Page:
Newsday
January 9, 2003

NYPD to 'Blitz' High Crime Areas

By Graham Rayman and Melanie Lefkowitz Staff Writers

Shouldering aside the possibility of police layoffs, Police Commissioner Ray Kelly and Mayor Michael Bloomberg used the gritty muster room at Brooklyn’s 77th Precinct Thursday to announce a new anti-crime initiative.

The initiative, dubbed “Operation Impact” and begun a week ago today, deploys 800 officers, working on overtime, to 61 neighborhood sections, public housing facilities and subway stations. At the end of the month, police recruits fresh from the academy will fill those slots on a staggered basis.

Calling it an “all-out blitz on crime,” Kelly said the initial period of the initiative will be funded with $8 million to $10 million — funds that had been allocated for Operation Condor, the narcotics crackdown begun in the Giuliani administration.

For 2004, $40 million in overtime had been earmarked for Condor and $20 million for other narcotics operations.

The targeted anti-crime effort comes as Kelly faces a Bloomberg-imposed Monday deadline to find ways to cut another 3 percent, or $93.4 million, from the Police Department’s $3-billion budget.

“We will have to find ways to do more with less, and the last year has shown that the men and women of the NYPD are able to do more with less,” Bloomberg said. “We will have to find ways throughout city government to do that.”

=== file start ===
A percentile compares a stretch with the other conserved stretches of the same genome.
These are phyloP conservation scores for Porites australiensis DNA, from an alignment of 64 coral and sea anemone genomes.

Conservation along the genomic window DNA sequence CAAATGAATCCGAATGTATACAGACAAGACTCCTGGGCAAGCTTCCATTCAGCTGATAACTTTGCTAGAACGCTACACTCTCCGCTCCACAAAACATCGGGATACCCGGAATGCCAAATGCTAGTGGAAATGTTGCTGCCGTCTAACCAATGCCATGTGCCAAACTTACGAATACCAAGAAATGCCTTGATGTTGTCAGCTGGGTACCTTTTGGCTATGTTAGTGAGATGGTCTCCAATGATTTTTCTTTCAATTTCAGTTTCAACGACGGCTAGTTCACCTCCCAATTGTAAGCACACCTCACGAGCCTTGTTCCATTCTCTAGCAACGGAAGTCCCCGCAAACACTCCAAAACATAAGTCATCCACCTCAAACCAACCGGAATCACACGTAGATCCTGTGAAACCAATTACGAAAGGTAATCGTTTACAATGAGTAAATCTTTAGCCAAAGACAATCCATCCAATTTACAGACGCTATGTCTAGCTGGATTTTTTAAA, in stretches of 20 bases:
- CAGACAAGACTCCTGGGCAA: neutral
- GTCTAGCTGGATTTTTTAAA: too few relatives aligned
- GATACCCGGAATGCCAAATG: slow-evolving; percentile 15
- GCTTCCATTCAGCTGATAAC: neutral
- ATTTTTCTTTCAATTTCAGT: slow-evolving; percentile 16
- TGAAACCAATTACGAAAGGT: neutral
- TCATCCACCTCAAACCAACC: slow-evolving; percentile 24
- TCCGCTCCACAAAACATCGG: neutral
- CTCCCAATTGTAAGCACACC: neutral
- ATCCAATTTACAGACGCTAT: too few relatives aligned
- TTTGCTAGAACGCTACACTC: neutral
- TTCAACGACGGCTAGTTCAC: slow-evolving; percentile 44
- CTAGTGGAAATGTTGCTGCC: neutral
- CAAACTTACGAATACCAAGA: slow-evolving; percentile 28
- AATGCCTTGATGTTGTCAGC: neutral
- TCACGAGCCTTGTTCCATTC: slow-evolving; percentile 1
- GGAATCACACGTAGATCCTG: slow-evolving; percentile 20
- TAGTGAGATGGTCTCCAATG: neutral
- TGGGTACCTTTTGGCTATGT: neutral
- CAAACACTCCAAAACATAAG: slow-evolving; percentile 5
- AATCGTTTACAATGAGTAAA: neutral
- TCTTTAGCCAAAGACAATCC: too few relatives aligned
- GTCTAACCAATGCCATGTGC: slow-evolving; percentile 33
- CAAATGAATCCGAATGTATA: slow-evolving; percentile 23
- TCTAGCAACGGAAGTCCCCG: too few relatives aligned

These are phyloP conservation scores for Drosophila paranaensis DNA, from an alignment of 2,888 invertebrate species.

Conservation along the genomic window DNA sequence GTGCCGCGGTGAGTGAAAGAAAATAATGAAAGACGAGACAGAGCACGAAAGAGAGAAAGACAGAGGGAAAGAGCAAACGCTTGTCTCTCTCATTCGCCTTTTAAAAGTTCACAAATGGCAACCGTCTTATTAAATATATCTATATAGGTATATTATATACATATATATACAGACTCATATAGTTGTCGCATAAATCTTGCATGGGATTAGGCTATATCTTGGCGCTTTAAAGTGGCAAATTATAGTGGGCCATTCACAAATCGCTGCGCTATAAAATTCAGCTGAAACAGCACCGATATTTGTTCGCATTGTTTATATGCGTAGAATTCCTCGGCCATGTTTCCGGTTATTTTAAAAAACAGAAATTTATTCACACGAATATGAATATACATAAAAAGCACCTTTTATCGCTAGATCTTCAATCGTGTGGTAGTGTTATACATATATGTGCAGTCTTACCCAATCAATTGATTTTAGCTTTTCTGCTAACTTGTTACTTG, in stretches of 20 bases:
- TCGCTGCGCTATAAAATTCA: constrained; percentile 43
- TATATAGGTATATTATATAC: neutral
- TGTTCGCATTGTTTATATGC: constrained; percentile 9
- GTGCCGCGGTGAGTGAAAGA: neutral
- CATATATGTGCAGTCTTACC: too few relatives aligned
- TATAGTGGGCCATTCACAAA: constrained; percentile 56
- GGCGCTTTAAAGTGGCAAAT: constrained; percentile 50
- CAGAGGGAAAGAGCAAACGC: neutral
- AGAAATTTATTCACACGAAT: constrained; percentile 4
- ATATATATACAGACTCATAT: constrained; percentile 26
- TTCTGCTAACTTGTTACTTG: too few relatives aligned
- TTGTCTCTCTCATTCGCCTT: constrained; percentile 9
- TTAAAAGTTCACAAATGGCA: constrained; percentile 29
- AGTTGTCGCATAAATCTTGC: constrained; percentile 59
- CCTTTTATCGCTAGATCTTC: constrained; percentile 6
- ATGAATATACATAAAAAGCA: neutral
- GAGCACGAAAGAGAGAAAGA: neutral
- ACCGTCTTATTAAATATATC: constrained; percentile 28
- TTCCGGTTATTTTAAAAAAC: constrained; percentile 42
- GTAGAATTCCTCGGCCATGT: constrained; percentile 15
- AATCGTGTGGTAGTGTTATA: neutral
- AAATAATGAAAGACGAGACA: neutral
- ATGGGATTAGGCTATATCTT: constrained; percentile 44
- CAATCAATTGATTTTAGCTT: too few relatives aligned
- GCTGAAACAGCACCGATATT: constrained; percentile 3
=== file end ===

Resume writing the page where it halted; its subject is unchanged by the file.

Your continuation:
Wednesday, Kelly said that it would be “very difficult” to make the additional 3-percent cut without laying off police officers from the 37,800-person force.

Thursday, however, he would not characterize how he would make the cut. “We haven’t made any determination,” he said.

But he is clearly hopeful that federal money will be available from the Homeland Security Act. “As far as federal money goes, we’d like to get some,” he said.

Patrick Lynch, president of the Patrolmen’s Benevolent Association, said the police budget should be untouchable.

“The city should never be talking about cutting the budget of the Police Department,” he said. “They should be looking elsewhere.”

Even if the city does not get federal money, observers have proposed numerous other ways to cut the Police Department budget without layoffs, such as requiring officers assigned to events to work straight time instead of overtime or reducing the bureaucracy at police headquarters.

Harvey Robins, a former director of operations in the Dinkins administration, said that Kelly, before even considering layoffs, should trim spending by replacing officers in some non-policing positions with civilians, reducing the number of desk jobs, and controlling overtime spending — more than $200 million a year for the past two years, not including World Trade Center-related work.

“It seems to me that those are three very clear cost reductions you can make before you go to the mayor and say, ‘We’ve now cut as much as we can,’ ” he said.

The mayor, who has vowed never to return the city to its “bad old days,” previously has shown leniency to the Police Department, softening a directive to cut 7.5 percent from the budget to a 5.7-percent reduction in the November plan. The additional 3 percent cut is half of what Bloomberg has asked for from the bulk of other city agencies.